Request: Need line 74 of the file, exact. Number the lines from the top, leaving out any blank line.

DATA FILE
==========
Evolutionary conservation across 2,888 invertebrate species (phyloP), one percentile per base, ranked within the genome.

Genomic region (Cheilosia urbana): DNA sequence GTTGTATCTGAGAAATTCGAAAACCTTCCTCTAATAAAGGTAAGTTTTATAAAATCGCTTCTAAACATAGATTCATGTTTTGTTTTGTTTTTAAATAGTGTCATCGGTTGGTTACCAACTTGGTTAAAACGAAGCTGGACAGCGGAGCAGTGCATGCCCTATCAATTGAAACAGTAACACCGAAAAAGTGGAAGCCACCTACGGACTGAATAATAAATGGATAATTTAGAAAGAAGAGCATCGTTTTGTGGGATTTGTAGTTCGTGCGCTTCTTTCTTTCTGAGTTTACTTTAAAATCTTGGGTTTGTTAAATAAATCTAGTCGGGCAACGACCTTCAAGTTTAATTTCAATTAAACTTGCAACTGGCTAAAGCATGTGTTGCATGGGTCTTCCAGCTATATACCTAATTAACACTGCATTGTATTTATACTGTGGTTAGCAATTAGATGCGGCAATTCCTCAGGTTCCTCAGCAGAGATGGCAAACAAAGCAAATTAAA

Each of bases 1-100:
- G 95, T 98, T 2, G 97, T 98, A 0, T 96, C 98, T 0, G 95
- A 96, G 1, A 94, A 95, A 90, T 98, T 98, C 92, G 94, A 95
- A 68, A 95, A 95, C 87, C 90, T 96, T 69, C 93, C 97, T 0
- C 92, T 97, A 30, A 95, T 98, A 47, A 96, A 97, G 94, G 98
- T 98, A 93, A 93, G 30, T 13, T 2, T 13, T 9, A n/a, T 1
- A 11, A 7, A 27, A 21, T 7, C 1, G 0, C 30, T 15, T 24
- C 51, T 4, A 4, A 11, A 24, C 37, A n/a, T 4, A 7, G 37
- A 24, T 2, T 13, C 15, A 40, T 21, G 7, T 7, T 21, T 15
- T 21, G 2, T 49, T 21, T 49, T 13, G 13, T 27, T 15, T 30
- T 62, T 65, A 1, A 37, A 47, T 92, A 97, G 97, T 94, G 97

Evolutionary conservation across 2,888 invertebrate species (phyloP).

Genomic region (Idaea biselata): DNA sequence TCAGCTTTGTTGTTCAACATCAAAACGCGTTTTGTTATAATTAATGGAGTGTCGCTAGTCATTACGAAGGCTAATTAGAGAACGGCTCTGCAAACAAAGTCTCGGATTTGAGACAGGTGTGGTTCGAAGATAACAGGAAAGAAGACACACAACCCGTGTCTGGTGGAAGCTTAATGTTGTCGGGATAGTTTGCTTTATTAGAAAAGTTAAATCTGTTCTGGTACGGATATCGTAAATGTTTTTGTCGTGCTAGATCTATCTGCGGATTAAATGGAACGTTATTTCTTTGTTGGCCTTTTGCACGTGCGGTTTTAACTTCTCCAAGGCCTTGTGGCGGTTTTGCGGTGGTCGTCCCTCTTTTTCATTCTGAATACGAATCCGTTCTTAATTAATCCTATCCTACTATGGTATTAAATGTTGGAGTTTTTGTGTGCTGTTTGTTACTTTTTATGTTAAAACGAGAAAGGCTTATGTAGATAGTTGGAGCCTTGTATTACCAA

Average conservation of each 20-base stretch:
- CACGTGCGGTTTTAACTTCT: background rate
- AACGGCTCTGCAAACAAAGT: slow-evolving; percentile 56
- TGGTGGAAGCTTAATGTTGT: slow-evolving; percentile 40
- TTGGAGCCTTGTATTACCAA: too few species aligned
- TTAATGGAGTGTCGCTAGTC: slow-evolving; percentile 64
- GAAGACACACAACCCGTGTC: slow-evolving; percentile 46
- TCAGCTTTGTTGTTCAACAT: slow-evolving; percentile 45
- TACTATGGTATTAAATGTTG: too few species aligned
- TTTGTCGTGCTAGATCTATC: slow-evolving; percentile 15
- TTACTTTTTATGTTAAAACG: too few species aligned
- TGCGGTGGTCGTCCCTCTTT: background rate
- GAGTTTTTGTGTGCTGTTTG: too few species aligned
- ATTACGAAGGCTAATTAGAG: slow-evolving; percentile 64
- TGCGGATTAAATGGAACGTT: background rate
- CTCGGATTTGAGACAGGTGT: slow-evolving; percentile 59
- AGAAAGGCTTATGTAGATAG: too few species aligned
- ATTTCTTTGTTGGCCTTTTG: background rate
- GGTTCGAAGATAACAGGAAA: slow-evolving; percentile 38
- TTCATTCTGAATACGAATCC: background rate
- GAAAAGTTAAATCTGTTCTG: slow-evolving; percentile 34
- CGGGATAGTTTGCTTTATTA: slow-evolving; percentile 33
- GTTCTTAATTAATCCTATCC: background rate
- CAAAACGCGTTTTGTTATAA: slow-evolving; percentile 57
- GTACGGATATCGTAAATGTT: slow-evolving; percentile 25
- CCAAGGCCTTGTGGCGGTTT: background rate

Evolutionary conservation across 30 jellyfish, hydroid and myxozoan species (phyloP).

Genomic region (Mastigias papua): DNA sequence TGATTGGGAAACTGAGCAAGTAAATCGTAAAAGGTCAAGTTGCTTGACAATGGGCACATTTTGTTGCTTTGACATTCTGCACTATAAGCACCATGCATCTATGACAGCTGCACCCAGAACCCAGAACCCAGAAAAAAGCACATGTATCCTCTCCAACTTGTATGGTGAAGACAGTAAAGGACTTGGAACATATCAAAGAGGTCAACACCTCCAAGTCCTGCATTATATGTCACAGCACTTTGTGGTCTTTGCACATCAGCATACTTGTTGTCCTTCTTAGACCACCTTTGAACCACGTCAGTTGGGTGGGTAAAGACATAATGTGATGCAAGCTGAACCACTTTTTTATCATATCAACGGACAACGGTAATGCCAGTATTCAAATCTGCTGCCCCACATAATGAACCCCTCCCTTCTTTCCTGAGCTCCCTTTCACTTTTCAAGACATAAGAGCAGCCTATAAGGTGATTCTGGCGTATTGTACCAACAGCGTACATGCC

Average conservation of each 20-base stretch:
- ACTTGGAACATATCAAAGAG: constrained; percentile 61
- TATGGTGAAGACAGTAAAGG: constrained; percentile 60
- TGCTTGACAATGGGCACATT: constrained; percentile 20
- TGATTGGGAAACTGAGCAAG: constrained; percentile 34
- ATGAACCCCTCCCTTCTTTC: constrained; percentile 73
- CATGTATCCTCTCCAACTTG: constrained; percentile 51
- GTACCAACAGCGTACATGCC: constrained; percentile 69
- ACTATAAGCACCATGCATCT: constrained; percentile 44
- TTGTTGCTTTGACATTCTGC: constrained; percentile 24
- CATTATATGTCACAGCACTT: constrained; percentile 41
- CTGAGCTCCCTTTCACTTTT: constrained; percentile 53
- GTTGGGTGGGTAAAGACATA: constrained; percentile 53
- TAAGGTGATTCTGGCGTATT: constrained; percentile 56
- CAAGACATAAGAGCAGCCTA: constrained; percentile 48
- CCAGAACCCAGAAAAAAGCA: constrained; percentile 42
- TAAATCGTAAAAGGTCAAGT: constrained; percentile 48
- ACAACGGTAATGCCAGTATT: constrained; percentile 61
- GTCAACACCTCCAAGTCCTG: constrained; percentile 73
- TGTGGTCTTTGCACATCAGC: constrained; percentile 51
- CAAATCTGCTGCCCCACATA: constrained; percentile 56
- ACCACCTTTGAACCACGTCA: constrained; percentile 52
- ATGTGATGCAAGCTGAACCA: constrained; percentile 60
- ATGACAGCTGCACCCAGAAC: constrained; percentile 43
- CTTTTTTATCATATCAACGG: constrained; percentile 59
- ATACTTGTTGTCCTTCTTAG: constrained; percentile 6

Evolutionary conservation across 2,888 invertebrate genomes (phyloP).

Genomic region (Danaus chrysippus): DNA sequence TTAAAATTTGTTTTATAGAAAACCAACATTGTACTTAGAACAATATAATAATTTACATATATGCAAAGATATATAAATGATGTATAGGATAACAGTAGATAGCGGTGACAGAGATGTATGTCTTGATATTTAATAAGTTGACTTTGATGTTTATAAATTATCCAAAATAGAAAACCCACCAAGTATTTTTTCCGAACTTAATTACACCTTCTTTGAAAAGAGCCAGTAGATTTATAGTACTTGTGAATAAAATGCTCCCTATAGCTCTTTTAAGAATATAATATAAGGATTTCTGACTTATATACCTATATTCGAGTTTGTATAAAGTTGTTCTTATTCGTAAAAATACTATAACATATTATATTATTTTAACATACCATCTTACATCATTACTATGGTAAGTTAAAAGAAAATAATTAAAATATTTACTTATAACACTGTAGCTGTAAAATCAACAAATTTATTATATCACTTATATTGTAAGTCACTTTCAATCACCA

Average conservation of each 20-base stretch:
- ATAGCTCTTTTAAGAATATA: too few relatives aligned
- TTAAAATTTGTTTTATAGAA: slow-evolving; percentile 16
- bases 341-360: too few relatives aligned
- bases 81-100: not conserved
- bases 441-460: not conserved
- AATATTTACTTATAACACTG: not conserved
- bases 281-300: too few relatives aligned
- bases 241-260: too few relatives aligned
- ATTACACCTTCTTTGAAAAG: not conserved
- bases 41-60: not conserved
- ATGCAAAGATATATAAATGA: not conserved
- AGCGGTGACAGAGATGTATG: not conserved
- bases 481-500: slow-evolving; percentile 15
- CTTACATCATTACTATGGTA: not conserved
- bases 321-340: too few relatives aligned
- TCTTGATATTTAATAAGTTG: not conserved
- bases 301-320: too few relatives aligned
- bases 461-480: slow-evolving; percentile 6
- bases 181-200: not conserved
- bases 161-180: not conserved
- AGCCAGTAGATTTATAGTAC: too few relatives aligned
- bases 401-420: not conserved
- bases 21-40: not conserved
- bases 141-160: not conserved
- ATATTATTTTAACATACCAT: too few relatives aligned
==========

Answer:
- TTAAAATTTGTTTTATAGAA: slow-evolving; percentile 16